Elected officials from Ohio, Michigan and Indiana met with federal agriculture and environmental officials last month to announce a new program aimed at reducing the amount of phosphorus flowing into Lake Erie.
The goal of the new initiative is to increase conservation practices on agricultural land that will lead to a decrease in runoff from fields.
Farmers are encouraged to place fertilizer and manure below the soil surface, to plant buffers and filter strips along streams and ditches and to avoid the over-application of manure when phosphorus levels are already high.
The toxic organic sludge from blue-green algae has been a problem in the Western Lake Erie Basin for years, leading to a “dead zone” in the lake’s central basin where fish can’t live.
Agricultural runoff isn’t the only problem. Municipal sewage systems and yard fertilizer also contribute phosphorus to feed the algae, but it’s agricultural waste that’s at issue in the recent conservation measure.
Money is available for conservation efforts, but in some cases that’s not enough. We were recently informed by a resident who lives near Lake Hudson State Recreation Area that liquid manure is applied on hills that lead down to the water. A heavy application followed by rain sends additional phosphorus on a trip to Lake Erie.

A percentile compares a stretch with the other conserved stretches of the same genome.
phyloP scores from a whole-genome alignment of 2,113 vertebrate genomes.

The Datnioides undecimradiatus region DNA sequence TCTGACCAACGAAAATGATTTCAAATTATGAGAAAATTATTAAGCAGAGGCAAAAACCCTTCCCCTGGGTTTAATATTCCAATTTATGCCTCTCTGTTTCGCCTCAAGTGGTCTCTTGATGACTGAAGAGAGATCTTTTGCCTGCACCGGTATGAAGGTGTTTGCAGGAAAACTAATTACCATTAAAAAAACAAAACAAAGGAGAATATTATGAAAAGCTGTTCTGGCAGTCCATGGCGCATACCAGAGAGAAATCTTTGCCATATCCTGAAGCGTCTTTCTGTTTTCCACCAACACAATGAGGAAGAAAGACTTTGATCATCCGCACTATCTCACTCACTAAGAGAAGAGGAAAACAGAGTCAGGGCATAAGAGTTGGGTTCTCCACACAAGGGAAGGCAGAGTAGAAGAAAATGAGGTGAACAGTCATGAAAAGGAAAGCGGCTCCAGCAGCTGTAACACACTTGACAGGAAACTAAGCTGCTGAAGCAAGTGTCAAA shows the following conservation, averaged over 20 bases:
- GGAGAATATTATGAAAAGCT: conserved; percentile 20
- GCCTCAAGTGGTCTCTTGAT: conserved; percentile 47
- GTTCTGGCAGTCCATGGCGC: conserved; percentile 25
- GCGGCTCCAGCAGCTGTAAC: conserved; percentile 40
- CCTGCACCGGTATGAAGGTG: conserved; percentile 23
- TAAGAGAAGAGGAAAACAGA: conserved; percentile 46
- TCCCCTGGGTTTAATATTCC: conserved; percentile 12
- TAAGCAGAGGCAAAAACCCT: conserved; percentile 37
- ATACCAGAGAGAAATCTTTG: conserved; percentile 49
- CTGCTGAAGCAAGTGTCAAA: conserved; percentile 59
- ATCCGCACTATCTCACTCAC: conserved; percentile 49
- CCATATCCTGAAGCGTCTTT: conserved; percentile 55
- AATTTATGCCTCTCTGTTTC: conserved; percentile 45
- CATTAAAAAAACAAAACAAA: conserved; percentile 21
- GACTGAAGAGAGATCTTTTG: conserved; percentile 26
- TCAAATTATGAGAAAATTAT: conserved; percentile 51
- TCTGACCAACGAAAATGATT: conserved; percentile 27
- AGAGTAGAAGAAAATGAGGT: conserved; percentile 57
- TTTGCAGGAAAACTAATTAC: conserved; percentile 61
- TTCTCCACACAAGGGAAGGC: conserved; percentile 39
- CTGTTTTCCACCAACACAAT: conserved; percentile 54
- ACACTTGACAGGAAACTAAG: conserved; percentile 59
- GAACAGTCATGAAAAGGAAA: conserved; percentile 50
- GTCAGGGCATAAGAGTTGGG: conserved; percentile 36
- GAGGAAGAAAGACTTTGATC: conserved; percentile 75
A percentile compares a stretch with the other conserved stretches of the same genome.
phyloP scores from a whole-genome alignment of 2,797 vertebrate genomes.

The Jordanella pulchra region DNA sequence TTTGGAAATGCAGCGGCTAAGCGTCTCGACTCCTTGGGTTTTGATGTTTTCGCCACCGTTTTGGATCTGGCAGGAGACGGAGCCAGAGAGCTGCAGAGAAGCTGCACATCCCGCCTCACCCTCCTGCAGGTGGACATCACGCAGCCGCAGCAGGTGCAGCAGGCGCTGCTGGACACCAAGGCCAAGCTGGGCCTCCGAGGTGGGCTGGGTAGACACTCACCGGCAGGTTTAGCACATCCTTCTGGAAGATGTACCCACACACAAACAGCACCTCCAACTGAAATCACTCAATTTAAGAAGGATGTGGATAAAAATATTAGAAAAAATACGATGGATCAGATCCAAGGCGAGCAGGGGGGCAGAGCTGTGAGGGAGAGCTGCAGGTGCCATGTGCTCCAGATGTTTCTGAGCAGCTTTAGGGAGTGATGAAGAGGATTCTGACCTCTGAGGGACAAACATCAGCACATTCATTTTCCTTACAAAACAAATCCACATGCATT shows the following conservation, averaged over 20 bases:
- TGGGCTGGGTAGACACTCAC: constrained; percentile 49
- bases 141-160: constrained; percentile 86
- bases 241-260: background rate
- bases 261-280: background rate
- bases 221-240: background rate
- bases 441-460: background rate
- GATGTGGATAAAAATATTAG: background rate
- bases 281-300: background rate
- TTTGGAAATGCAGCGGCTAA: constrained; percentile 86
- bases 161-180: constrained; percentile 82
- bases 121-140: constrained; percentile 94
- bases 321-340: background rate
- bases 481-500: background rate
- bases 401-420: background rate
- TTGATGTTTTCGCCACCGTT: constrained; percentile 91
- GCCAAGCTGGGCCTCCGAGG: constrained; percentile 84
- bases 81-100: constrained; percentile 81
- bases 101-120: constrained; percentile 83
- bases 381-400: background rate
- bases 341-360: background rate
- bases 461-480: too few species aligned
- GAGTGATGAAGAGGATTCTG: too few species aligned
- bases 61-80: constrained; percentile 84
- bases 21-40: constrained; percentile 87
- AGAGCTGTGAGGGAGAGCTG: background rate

Even though the Southern Michigan Dairies between Hudson and Morenci are now out of business, there are still millions of gallons of liquid waste in lagoons. Manure is being pumped to distant fields through long “draglines.”
Members of a local environment group observed draglines placed across Bean Creek and across a tributary last week. They later saw that an unattended line broke open and manure was observed in Toad Creek—a tributary to the Bean.
No matter how much federal money is available for good conservation efforts, it’s not going to do the job until some farming practices change. Lake Erie recovery isn’t likely with liquid manure still washing into streams.